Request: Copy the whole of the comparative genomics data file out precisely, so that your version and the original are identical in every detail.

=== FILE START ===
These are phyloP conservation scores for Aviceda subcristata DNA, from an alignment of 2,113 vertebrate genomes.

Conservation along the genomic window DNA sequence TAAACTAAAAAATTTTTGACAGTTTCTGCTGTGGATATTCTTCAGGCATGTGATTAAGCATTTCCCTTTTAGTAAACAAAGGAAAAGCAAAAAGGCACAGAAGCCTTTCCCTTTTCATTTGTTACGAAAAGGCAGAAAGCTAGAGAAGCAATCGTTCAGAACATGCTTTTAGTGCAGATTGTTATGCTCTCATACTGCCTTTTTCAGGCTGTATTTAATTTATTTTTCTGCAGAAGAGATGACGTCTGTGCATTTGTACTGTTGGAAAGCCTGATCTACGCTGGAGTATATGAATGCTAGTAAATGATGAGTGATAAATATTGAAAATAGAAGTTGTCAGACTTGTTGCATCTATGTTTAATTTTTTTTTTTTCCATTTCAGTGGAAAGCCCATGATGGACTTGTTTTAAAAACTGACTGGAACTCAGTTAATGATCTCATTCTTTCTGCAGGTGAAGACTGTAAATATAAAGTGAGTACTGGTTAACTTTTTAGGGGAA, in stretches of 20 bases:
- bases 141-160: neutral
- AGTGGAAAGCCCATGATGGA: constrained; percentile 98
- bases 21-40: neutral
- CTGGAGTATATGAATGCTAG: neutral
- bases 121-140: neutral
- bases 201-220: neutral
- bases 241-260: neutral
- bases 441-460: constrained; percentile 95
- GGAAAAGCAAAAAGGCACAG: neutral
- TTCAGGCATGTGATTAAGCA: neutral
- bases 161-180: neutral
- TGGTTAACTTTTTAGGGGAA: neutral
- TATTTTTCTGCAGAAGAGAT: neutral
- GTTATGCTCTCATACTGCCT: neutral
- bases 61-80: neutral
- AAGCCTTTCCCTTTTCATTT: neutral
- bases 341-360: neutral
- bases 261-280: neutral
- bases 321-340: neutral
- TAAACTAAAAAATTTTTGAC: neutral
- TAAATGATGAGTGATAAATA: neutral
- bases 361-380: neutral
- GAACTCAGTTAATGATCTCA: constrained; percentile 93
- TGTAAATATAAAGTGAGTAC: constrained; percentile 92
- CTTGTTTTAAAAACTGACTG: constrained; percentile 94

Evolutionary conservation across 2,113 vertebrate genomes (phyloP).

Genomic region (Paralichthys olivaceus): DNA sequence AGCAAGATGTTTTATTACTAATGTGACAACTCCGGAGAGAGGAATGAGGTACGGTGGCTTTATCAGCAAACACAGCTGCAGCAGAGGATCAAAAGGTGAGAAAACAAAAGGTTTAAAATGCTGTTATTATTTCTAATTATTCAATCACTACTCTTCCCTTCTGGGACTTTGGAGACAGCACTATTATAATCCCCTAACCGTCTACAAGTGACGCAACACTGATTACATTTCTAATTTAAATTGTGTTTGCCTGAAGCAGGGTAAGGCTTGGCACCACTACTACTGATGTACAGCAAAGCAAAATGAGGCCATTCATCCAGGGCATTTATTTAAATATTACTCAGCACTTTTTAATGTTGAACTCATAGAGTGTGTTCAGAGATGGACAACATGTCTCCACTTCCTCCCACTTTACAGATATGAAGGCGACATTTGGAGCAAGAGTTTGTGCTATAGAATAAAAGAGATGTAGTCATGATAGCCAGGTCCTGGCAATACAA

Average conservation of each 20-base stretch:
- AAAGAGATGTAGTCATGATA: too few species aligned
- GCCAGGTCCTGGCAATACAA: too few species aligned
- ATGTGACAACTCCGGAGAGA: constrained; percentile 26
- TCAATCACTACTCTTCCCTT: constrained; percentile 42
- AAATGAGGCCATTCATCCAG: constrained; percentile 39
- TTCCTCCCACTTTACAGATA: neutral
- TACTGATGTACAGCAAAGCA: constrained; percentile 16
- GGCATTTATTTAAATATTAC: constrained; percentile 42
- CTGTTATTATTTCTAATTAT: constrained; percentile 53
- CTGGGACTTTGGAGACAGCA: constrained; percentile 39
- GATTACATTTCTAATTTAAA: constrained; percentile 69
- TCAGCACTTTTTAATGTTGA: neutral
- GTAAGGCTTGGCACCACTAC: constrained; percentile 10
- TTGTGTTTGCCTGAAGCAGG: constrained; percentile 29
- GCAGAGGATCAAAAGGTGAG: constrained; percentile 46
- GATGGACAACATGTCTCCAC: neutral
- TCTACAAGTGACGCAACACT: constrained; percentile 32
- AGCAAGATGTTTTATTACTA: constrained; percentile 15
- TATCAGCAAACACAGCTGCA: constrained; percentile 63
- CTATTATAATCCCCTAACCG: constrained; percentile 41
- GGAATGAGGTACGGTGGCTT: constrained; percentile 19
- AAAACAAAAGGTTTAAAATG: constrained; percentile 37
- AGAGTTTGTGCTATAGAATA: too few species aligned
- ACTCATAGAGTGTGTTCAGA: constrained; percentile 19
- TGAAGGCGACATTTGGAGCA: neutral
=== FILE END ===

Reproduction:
These are phyloP conservation scores for Aviceda subcristata DNA, from an alignment of 2,113 vertebrate genomes.

Conservation along the genomic window DNA sequence TAAACTAAAAAATTTTTGACAGTTTCTGCTGTGGATATTCTTCAGGCATGTGATTAAGCATTTCCCTTTTAGTAAACAAAGGAAAAGCAAAAAGGCACAGAAGCCTTTCCCTTTTCATTTGTTACGAAAAGGCAGAAAGCTAGAGAAGCAATCGTTCAGAACATGCTTTTAGTGCAGATTGTTATGCTCTCATACTGCCTTTTTCAGGCTGTATTTAATTTATTTTTCTGCAGAAGAGATGACGTCTGTGCATTTGTACTGTTGGAAAGCCTGATCTACGCTGGAGTATATGAATGCTAGTAAATGATGAGTGATAAATATTGAAAATAGAAGTTGTCAGACTTGTTGCATCTATGTTTAATTTTTTTTTTTTCCATTTCAGTGGAAAGCCCATGATGGACTTGTTTTAAAAACTGACTGGAACTCAGTTAATGATCTCATTCTTTCTGCAGGTGAAGACTGTAAATATAAAGTGAGTACTGGTTAACTTTTTAGGGGAA, in stretches of 20 bases:
- bases 141-160: neutral
- AGTGGAAAGCCCATGATGGA: constrained; percentile 98
- bases 21-40: neutral
- CTGGAGTATATGAATGCTAG: neutral
- bases 121-140: neutral
- bases 201-220: neutral
- bases 241-260: neutral
- bases 441-460: constrained; percentile 95
- GGAAAAGCAAAAAGGCACAG: neutral
- TTCAGGCATGTGATTAAGCA: neutral
- bases 161-180: neutral
- TGGTTAACTTTTTAGGGGAA: neutral
- TATTTTTCTGCAGAAGAGAT: neutral
- GTTATGCTCTCATACTGCCT: neutral
- bases 61-80: neutral
- AAGCCTTTCCCTTTTCATTT: neutral
- bases 341-360: neutral
- bases 261-280: neutral
- bases 321-340: neutral
- TAAACTAAAAAATTTTTGAC: neutral
- TAAATGATGAGTGATAAATA: neutral
- bases 361-380: neutral
- GAACTCAGTTAATGATCTCA: constrained; percentile 93
- TGTAAATATAAAGTGAGTAC: constrained; percentile 92
- CTTGTTTTAAAAACTGACTG: constrained; percentile 94

Evolutionary conservation across 2,113 vertebrate genomes (phyloP).

Genomic region (Paralichthys olivaceus): DNA sequence AGCAAGATGTTTTATTACTAATGTGACAACTCCGGAGAGAGGAATGAGGTACGGTGGCTTTATCAGCAAACACAGCTGCAGCAGAGGATCAAAAGGTGAGAAAACAAAAGGTTTAAAATGCTGTTATTATTTCTAATTATTCAATCACTACTCTTCCCTTCTGGGACTTTGGAGACAGCACTATTATAATCCCCTAACCGTCTACAAGTGACGCAACACTGATTACATTTCTAATTTAAATTGTGTTTGCCTGAAGCAGGGTAAGGCTTGGCACCACTACTACTGATGTACAGCAAAGCAAAATGAGGCCATTCATCCAGGGCATTTATTTAAATATTACTCAGCACTTTTTAATGTTGAACTCATAGAGTGTGTTCAGAGATGGACAACATGTCTCCACTTCCTCCCACTTTACAGATATGAAGGCGACATTTGGAGCAAGAGTTTGTGCTATAGAATAAAAGAGATGTAGTCATGATAGCCAGGTCCTGGCAATACAA

Average conservation of each 20-base stretch:
- AAAGAGATGTAGTCATGATA: too few species aligned
- GCCAGGTCCTGGCAATACAA: too few species aligned
- ATGTGACAACTCCGGAGAGA: constrained; percentile 26
- TCAATCACTACTCTTCCCTT: constrained; percentile 42
- AAATGAGGCCATTCATCCAG: constrained; percentile 39
- TTCCTCCCACTTTACAGATA: neutral
- TACTGATGTACAGCAAAGCA: constrained; percentile 16
- GGCATTTATTTAAATATTAC: constrained; percentile 42
- CTGTTATTATTTCTAATTAT: constrained; percentile 53
- CTGGGACTTTGGAGACAGCA: constrained; percentile 39
- GATTACATTTCTAATTTAAA: constrained; percentile 69
- TCAGCACTTTTTAATGTTGA: neutral
- GTAAGGCTTGGCACCACTAC: constrained; percentile 10
- TTGTGTTTGCCTGAAGCAGG: constrained; percentile 29
- GCAGAGGATCAAAAGGTGAG: constrained; percentile 46
- GATGGACAACATGTCTCCAC: neutral
- TCTACAAGTGACGCAACACT: constrained; percentile 32
- AGCAAGATGTTTTATTACTA: constrained; percentile 15
- TATCAGCAAACACAGCTGCA: constrained; percentile 63
- CTATTATAATCCCCTAACCG: constrained; percentile 41
- GGAATGAGGTACGGTGGCTT: constrained; percentile 19
- AAAACAAAAGGTTTAAAATG: constrained; percentile 37
- AGAGTTTGTGCTATAGAATA: too few species aligned
- ACTCATAGAGTGTGTTCAGA: constrained; percentile 19
- TGAAGGCGACATTTGGAGCA: neutral